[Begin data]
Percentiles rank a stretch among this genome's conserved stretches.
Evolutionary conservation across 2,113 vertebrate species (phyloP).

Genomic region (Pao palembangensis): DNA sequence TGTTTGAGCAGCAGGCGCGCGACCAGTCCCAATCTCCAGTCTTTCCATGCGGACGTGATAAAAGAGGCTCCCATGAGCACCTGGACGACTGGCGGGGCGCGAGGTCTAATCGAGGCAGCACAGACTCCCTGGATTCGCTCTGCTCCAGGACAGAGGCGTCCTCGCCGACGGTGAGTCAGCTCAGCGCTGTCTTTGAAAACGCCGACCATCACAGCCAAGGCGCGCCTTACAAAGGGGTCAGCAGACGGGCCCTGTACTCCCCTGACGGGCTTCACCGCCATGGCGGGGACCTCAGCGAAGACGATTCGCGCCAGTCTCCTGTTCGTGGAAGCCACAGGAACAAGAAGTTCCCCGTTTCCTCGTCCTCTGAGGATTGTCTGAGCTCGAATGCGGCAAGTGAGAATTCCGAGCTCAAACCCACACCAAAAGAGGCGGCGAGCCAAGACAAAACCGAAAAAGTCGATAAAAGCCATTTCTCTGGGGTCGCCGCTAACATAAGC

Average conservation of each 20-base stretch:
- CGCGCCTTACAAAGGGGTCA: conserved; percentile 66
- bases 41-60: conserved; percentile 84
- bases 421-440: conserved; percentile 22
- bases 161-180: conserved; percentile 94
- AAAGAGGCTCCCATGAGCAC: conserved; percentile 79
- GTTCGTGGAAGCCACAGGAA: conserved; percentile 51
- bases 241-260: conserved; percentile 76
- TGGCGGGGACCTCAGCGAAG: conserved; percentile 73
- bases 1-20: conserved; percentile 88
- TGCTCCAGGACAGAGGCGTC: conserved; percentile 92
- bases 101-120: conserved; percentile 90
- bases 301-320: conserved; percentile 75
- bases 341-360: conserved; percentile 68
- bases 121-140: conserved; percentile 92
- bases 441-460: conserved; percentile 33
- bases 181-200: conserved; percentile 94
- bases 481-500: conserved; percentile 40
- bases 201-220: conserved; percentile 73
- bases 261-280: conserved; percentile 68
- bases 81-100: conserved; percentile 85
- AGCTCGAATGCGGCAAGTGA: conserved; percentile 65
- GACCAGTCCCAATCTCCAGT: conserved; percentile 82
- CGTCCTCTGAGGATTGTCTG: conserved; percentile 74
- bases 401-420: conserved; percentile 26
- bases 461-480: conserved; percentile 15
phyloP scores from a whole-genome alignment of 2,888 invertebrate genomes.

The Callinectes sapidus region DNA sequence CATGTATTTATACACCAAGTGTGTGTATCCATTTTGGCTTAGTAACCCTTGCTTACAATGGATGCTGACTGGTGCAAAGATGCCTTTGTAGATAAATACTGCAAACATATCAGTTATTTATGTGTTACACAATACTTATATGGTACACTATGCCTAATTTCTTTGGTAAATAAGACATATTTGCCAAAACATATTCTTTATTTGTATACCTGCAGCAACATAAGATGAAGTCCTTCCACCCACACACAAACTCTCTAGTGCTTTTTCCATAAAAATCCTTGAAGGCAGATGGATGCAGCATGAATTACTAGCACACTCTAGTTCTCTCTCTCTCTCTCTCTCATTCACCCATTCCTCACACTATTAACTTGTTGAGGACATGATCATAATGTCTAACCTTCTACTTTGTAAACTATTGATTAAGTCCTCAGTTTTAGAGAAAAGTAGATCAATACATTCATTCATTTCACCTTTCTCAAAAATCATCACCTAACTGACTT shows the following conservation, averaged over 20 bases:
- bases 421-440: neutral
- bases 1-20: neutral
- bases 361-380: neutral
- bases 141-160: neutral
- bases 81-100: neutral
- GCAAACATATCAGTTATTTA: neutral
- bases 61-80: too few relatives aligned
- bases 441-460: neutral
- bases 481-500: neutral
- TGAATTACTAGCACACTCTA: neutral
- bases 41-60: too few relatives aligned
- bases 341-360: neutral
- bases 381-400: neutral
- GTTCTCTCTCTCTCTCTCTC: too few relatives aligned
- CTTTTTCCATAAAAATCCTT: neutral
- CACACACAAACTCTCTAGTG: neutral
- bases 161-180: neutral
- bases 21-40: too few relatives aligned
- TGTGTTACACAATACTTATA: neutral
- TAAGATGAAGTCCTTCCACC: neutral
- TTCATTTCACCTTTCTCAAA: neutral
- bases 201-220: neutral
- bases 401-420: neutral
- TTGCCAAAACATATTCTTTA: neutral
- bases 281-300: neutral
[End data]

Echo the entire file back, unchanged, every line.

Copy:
Percentiles rank a stretch among this genome's conserved stretches.
Evolutionary conservation across 2,113 vertebrate species (phyloP).

Genomic region (Pao palembangensis): DNA sequence TGTTTGAGCAGCAGGCGCGCGACCAGTCCCAATCTCCAGTCTTTCCATGCGGACGTGATAAAAGAGGCTCCCATGAGCACCTGGACGACTGGCGGGGCGCGAGGTCTAATCGAGGCAGCACAGACTCCCTGGATTCGCTCTGCTCCAGGACAGAGGCGTCCTCGCCGACGGTGAGTCAGCTCAGCGCTGTCTTTGAAAACGCCGACCATCACAGCCAAGGCGCGCCTTACAAAGGGGTCAGCAGACGGGCCCTGTACTCCCCTGACGGGCTTCACCGCCATGGCGGGGACCTCAGCGAAGACGATTCGCGCCAGTCTCCTGTTCGTGGAAGCCACAGGAACAAGAAGTTCCCCGTTTCCTCGTCCTCTGAGGATTGTCTGAGCTCGAATGCGGCAAGTGAGAATTCCGAGCTCAAACCCACACCAAAAGAGGCGGCGAGCCAAGACAAAACCGAAAAAGTCGATAAAAGCCATTTCTCTGGGGTCGCCGCTAACATAAGC

Average conservation of each 20-base stretch:
- CGCGCCTTACAAAGGGGTCA: conserved; percentile 66
- bases 41-60: conserved; percentile 84
- bases 421-440: conserved; percentile 22
- bases 161-180: conserved; percentile 94
- AAAGAGGCTCCCATGAGCAC: conserved; percentile 79
- GTTCGTGGAAGCCACAGGAA: conserved; percentile 51
- bases 241-260: conserved; percentile 76
- TGGCGGGGACCTCAGCGAAG: conserved; percentile 73
- bases 1-20: conserved; percentile 88
- TGCTCCAGGACAGAGGCGTC: conserved; percentile 92
- bases 101-120: conserved; percentile 90
- bases 301-320: conserved; percentile 75
- bases 341-360: conserved; percentile 68
- bases 121-140: conserved; percentile 92
- bases 441-460: conserved; percentile 33
- bases 181-200: conserved; percentile 94
- bases 481-500: conserved; percentile 40
- bases 201-220: conserved; percentile 73
- bases 261-280: conserved; percentile 68
- bases 81-100: conserved; percentile 85
- AGCTCGAATGCGGCAAGTGA: conserved; percentile 65
- GACCAGTCCCAATCTCCAGT: conserved; percentile 82
- CGTCCTCTGAGGATTGTCTG: conserved; percentile 74
- bases 401-420: conserved; percentile 26
- bases 461-480: conserved; percentile 15
phyloP scores from a whole-genome alignment of 2,888 invertebrate genomes.

The Callinectes sapidus region DNA sequence CATGTATTTATACACCAAGTGTGTGTATCCATTTTGGCTTAGTAACCCTTGCTTACAATGGATGCTGACTGGTGCAAAGATGCCTTTGTAGATAAATACTGCAAACATATCAGTTATTTATGTGTTACACAATACTTATATGGTACACTATGCCTAATTTCTTTGGTAAATAAGACATATTTGCCAAAACATATTCTTTATTTGTATACCTGCAGCAACATAAGATGAAGTCCTTCCACCCACACACAAACTCTCTAGTGCTTTTTCCATAAAAATCCTTGAAGGCAGATGGATGCAGCATGAATTACTAGCACACTCTAGTTCTCTCTCTCTCTCTCTCTCATTCACCCATTCCTCACACTATTAACTTGTTGAGGACATGATCATAATGTCTAACCTTCTACTTTGTAAACTATTGATTAAGTCCTCAGTTTTAGAGAAAAGTAGATCAATACATTCATTCATTTCACCTTTCTCAAAAATCATCACCTAACTGACTT shows the following conservation, averaged over 20 bases:
- bases 421-440: neutral
- bases 1-20: neutral
- bases 361-380: neutral
- bases 141-160: neutral
- bases 81-100: neutral
- GCAAACATATCAGTTATTTA: neutral
- bases 61-80: too few relatives aligned
- bases 441-460: neutral
- bases 481-500: neutral
- TGAATTACTAGCACACTCTA: neutral
- bases 41-60: too few relatives aligned
- bases 341-360: neutral
- bases 381-400: neutral
- GTTCTCTCTCTCTCTCTCTC: too few relatives aligned
- CTTTTTCCATAAAAATCCTT: neutral
- CACACACAAACTCTCTAGTG: neutral
- bases 161-180: neutral
- bases 21-40: too few relatives aligned
- TGTGTTACACAATACTTATA: neutral
- TAAGATGAAGTCCTTCCACC: neutral
- TTCATTTCACCTTTCTCAAA: neutral
- bases 201-220: neutral
- bases 401-420: neutral
- TTGCCAAAACATATTCTTTA: neutral
- bases 281-300: neutral